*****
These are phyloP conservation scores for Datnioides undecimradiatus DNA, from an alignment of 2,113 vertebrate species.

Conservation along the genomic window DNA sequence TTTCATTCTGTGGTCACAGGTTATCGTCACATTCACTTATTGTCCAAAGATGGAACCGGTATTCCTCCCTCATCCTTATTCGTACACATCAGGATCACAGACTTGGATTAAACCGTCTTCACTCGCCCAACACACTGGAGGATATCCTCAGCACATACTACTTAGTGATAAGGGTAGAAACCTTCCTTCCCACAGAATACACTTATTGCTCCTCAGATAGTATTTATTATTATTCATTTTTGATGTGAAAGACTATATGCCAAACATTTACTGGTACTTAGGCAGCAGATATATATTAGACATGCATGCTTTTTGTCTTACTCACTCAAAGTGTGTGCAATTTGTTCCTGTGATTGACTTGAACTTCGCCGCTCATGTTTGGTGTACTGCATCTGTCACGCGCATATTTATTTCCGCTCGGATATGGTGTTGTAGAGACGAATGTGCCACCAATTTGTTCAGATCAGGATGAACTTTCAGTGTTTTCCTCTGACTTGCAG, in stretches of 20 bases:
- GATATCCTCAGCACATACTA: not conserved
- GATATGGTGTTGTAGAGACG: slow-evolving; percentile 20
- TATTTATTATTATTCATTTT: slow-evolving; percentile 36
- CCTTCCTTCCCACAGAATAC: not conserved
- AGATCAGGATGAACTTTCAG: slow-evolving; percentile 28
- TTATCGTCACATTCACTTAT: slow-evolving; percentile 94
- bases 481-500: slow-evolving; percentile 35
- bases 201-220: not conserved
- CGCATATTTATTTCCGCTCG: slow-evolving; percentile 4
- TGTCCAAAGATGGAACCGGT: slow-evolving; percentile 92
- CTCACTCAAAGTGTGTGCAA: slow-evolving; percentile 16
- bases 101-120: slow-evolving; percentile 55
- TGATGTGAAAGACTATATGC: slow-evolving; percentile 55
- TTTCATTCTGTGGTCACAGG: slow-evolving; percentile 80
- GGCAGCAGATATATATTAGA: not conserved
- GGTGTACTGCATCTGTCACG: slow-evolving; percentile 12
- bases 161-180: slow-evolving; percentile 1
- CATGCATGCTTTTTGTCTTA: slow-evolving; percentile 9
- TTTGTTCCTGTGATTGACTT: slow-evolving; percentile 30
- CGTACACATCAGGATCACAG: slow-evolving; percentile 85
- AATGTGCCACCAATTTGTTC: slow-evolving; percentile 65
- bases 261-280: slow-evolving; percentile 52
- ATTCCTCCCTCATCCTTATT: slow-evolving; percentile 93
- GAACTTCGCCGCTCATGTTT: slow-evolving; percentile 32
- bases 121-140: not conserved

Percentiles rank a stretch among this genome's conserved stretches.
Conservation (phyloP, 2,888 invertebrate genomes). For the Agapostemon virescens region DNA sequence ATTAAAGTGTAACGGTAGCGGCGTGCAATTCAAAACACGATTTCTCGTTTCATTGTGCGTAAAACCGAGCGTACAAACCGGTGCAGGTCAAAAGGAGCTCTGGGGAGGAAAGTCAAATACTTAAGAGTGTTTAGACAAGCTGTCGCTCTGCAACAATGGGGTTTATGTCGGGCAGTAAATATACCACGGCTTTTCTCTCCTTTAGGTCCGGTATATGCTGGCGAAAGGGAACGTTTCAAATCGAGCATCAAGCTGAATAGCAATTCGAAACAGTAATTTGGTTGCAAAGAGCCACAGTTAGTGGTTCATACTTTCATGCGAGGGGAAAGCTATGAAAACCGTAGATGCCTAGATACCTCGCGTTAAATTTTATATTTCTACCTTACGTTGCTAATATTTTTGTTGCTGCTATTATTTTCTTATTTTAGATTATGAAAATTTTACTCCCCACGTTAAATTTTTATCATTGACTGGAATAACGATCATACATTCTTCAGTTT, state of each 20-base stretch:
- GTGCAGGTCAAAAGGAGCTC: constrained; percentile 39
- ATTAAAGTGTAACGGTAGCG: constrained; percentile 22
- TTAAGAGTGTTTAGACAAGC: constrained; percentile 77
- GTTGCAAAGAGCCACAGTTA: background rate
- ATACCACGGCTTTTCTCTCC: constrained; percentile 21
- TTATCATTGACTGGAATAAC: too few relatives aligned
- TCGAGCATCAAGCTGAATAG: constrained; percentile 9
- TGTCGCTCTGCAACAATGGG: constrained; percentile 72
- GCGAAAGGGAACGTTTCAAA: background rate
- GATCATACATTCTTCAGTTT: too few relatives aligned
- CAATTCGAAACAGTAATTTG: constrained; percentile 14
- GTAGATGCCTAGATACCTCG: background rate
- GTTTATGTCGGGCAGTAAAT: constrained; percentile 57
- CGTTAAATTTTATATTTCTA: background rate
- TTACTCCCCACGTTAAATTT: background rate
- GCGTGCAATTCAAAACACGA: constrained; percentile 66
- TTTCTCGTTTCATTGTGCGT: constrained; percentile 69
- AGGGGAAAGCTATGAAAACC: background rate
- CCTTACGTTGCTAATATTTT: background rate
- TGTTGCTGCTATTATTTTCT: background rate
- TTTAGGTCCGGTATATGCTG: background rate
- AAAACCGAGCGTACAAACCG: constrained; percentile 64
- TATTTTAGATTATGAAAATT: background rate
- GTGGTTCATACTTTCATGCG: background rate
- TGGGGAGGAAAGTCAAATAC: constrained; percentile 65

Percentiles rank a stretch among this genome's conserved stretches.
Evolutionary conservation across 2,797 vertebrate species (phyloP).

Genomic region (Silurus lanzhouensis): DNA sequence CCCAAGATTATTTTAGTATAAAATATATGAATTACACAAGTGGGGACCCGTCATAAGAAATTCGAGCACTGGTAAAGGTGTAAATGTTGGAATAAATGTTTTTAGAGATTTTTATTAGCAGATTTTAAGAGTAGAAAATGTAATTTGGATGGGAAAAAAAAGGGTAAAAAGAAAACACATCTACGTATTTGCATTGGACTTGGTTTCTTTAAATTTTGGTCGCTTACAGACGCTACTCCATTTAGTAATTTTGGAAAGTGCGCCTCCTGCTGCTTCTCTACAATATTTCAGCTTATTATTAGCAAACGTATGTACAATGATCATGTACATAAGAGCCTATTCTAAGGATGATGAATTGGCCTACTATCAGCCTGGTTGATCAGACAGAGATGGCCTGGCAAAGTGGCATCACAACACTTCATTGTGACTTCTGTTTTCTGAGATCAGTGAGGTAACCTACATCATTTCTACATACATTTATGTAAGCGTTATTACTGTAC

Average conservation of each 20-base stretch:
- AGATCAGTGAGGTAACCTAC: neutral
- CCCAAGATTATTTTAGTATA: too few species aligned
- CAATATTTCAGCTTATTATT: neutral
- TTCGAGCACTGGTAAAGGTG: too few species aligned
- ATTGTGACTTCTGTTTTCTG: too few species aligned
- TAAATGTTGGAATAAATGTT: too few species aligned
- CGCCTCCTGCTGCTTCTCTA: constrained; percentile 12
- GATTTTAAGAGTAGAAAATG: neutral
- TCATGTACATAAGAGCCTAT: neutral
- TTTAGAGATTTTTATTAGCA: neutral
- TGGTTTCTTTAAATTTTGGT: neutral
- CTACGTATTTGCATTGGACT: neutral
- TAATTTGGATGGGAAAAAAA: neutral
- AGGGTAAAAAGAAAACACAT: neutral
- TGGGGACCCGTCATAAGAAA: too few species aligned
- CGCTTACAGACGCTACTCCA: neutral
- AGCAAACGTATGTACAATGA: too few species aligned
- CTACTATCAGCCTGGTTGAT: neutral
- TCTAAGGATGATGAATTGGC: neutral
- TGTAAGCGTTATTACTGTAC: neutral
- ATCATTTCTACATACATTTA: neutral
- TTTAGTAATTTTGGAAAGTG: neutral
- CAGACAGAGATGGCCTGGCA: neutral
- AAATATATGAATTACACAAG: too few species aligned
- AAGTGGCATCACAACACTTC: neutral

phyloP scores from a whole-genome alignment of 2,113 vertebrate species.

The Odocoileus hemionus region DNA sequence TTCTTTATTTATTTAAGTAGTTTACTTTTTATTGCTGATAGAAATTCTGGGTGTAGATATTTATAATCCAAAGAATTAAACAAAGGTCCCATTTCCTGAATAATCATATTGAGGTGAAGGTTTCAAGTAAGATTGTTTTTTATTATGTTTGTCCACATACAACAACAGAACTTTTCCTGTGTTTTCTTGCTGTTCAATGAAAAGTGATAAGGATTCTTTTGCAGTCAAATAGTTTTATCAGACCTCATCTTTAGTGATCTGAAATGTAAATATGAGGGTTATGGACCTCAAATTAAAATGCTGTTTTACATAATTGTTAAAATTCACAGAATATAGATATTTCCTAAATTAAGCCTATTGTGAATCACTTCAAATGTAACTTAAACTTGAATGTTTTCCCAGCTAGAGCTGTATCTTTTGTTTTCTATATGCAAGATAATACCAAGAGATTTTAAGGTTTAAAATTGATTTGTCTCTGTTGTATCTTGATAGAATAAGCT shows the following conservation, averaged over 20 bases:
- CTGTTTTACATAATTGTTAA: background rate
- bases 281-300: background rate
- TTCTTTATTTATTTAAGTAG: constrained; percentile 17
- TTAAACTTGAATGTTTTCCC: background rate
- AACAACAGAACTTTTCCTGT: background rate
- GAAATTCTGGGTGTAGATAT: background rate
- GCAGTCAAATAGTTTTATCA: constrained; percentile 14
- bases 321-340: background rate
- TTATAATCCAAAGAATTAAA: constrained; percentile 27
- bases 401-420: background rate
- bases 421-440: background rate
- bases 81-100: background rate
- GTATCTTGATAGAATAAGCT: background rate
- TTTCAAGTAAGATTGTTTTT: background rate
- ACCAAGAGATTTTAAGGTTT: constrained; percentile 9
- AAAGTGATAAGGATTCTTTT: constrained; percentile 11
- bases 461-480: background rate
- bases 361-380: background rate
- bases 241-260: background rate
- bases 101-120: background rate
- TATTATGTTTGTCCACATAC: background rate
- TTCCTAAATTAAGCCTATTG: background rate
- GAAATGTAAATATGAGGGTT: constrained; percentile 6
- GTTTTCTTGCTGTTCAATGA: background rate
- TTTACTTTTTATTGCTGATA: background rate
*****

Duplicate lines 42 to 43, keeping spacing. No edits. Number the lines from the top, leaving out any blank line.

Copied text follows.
- GTTTATGTCGGGCAGTAAAT: constrained; percentile 57
- CGTTAAATTTTATATTTCTA: background rate